What is ..?
Redis as a data store. Redis is Fast. It’s essentially memcached with more elaborate data types than just string values. Even some advanced operations like set intersection, zset range requests, are blindingly fast. There’s all kinds of reasons to use Redis for fast changing, heavily accessed data. It’s used quite often as a cache that can be rebuilt from a backing alternative primary database for this reason. It’s a compelling replacement for memcached allowing more advanced caching for the different kinds of data you store.
Like memcached, everything is held in memory. Redis does persist to disk, but it doesn’t synchronously store data to disk as you write it. These are the two primary reasons Redis sucks as a primary store:
- You have to be able to fit all your data in memory.
- If your server fails between disk syncs you lose anything that was sitting in memory.
Due to these two issues Redis has found a really solid niche as a transient cache of data you can lose, rather than a primary data store, making often accessed data fast with the ability to rebuild when necessary.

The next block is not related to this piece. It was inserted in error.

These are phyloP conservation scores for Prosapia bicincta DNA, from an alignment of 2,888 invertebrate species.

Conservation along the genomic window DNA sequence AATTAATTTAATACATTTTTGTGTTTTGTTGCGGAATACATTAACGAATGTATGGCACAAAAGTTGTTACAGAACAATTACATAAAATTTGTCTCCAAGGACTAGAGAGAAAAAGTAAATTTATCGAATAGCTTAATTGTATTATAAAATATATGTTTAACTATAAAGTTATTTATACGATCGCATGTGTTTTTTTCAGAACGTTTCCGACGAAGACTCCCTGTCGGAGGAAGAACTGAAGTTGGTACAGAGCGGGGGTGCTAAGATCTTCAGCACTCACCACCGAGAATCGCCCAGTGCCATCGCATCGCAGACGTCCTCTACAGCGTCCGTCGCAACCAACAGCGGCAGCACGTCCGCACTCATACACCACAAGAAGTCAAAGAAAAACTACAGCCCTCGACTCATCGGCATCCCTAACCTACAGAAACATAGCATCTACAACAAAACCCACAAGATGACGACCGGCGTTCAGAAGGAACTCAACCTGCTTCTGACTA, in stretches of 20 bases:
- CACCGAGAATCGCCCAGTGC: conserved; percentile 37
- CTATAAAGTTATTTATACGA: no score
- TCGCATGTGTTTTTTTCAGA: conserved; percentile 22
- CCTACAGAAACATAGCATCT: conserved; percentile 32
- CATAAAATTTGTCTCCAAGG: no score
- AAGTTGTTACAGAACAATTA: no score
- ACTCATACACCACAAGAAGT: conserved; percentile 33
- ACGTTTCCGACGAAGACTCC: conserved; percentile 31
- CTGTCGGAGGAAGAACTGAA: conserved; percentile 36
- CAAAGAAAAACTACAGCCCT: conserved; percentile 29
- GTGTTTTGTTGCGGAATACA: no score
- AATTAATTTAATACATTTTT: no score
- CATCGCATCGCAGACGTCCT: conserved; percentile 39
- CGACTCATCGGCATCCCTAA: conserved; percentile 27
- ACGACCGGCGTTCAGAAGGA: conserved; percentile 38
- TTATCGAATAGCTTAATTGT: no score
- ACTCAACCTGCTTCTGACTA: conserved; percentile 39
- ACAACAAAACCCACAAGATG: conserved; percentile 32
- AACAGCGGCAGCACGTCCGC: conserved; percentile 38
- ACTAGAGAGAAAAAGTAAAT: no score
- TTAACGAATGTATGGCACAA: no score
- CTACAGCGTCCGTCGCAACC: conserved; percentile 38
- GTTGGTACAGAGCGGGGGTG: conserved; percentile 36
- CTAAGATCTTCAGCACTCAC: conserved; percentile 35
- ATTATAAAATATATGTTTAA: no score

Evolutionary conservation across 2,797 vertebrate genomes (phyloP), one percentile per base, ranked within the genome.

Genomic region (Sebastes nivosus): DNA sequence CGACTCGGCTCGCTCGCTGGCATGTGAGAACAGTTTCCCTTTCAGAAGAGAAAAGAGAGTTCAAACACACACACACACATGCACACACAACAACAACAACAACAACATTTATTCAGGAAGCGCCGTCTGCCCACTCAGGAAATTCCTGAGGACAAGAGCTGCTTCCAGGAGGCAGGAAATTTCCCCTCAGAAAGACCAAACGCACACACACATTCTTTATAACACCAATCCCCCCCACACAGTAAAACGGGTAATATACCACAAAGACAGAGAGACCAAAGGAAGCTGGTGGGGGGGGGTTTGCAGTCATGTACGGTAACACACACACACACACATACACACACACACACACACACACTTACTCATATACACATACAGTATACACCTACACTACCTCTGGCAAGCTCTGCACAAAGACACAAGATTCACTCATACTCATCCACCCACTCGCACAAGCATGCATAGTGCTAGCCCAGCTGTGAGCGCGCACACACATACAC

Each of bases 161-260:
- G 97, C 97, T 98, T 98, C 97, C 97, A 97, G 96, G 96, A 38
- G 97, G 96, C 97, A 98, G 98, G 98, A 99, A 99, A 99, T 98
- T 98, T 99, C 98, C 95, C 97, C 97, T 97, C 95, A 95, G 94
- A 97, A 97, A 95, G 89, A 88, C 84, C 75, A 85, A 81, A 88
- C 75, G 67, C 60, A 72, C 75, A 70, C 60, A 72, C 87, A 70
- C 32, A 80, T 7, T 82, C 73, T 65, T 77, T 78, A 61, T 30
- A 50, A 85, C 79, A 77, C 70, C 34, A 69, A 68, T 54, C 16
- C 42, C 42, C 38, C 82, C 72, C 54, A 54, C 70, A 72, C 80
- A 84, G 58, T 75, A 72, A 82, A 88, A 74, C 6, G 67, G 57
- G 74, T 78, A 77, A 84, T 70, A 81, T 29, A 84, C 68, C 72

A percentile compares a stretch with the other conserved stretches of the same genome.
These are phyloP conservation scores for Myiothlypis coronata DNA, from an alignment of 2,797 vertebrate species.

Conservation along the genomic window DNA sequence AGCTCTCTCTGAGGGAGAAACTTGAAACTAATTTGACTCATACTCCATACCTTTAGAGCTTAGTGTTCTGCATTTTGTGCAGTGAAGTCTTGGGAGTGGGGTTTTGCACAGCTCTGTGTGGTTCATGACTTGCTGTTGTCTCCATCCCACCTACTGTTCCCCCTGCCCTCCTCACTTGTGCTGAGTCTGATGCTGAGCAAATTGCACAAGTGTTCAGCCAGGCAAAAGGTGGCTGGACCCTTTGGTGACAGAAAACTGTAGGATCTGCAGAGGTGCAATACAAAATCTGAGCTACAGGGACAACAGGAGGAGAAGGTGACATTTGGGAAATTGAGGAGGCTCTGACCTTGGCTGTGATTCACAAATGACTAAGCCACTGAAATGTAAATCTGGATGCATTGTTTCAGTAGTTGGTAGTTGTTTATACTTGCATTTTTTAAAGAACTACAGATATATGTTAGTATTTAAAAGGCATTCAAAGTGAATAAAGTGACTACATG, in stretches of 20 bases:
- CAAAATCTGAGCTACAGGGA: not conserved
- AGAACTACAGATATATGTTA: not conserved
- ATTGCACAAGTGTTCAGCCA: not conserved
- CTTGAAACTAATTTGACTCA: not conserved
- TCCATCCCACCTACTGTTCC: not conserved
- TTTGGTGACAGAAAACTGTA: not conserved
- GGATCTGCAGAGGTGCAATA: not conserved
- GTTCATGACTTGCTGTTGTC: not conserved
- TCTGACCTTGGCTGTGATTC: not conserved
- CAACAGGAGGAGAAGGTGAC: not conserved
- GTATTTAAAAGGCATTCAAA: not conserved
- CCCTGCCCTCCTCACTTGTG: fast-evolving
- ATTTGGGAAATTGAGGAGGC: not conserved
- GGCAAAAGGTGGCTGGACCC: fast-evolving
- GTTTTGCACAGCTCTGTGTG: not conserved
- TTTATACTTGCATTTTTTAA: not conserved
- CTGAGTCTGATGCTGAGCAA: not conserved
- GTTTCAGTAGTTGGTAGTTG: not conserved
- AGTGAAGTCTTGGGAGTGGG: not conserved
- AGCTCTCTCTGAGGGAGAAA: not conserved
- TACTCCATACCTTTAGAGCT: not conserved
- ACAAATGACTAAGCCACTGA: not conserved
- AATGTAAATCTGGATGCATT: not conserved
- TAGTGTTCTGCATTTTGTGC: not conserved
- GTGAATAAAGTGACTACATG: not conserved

Redis gives you much greater flexibility regarding the objects you can cache. Whereas Memcached limits key names to 250 bytes, limits values to 1MB, and works only with plain strings, Redis allows key names and values to be as large as 512MB each, and they are binary safe. Redis has six data types that enable more intelligent caching and manipulation of cached data, opening up a world of possibilities to the application developer.
Instead of storing objects as serialized strings, we can use a Redis Hash to store an object's fields and values and manage them using a single key. Redis Hash saves the need to fetch the entire string, deserialize it, update a value, reserialize the object, and replace the entire string in the cache with its new value for every trivial update and that means lower resource consumption and increased performance. Other data types that Redis offers, such as Lists and Sets.
Last but not least, Redis offers replication. Replication can be used for implementing a highly available cache setup that can withstand failures and provide uninterrupted service to the application. Considering a cache failure falls only slightly short of application failure in terms of the impact on user experience and application performance, having a proven solution that guarantees the cache's contents and service availability is a major advantage in most cases.
Try it !
Ready for a test drive? Check this interactive tutorial that will walk you through the most important features of Redis.